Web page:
Warning issued over celebrity scam ads as new data reveals most frequently misused star profiles

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The King, Adele and Elon Musk all commonly have their profiles misused in scam adverts. Martin Lewis tops the list of individuals with over £20 million lost to scams using his name in two years, according to Money Saving Expert.

Taylor Swift fans also targeted to the tune of £1 million by social media ticket scams, according to Lloyds Bank. The numbers are likely to greatly underestimate the true losses due to scams.

Charlene Young, AJ Bell pensions and savings expert, comments: “With over £1.17 billion stolen from the UK public last year, fraudsters are continuing to use the profile of people in the public eye to convince Brits to part with their hard-earned cash. 

 
 

“Action Fraud data shows ads are using celebrity pictures and names to falsely endorse cryptocurrency, investing and retirement planning schemes, often touted as a way to ‘get rich quick’.

“The list of people in the public eye includes music megastars, as well as royalty and the world’s richest man, Elon Musk. But it’s Money Saving Expert founder Martin Lewis who tops the list of mentions, with MSE estimating a staggering £20 million has been lost to scammers using his name or picture over the last two years, with the biggest individual reported loss attributed to a scam featuring Lewis being a staggering £500,000.

“Lewis has repeatedly confirmed he doesn’t advertise investment schemes, and even took defamation legal action against Facebook back in 2018 after over 1,000 adverts on the social networking site used his name or photo to falsely endorse various investment and cryptocurrency schemes. Facebook settled and agreed to donate £3 million to Citizens Advice anti-scams projects as well as set up a reporting tool.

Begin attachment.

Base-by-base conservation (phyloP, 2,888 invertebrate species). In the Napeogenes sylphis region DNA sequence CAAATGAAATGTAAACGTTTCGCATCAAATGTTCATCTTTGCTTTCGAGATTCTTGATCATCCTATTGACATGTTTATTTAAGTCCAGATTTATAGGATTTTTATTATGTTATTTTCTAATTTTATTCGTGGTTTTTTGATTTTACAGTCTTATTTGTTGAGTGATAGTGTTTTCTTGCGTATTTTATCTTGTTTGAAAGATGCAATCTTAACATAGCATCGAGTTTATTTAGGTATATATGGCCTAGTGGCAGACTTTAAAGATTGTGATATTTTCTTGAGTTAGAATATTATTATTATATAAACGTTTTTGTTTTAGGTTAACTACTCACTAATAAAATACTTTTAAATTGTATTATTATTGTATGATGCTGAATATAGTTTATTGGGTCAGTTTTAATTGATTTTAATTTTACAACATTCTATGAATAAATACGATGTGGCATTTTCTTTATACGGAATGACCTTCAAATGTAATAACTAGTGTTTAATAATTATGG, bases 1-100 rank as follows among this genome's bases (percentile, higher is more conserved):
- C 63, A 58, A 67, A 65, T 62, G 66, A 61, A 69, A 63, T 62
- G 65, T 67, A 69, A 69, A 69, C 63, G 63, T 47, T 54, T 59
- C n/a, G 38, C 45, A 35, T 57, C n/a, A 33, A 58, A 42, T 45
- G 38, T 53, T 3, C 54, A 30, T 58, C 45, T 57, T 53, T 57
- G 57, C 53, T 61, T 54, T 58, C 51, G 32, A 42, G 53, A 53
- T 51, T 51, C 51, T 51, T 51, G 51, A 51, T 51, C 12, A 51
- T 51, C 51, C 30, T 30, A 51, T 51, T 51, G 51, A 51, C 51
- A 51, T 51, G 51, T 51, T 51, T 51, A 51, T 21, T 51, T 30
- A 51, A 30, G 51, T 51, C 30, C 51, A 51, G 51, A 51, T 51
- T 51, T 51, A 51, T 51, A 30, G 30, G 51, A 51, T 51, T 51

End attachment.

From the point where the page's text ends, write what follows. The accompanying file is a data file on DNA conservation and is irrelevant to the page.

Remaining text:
“Sadly, even Action Fraud official figures are likely to grossly underestimate the true scale of the problem. As we know, people often feel embarrassed or ashamed of being defrauded and therefore don’t report it, while others assume that nothing can be done to get their money back.”

Here are four actions you can take to prevent being scammed, or if you think you’re a victim of fraud yourself:

  1. If something looks too good to be true, it probably is. If you are offered tickets on social media or an unofficial platform, you should pause and double check what you’re being told.
  2. Report scam adverts or contact out of the blue by dialling 159. This will put you in contact with a scheme supported by many of the major banks and building societies.
  3. Anyone who thinks they’ve fallen victim to a scam should contact their bank and the police, as well as Action Fraud.
  4. You might also be able to get money back under Section 75 of the Consumer Credit Act if you paid by credit card, or via the chargeback scheme for certain debit cards, but this is not always possible.

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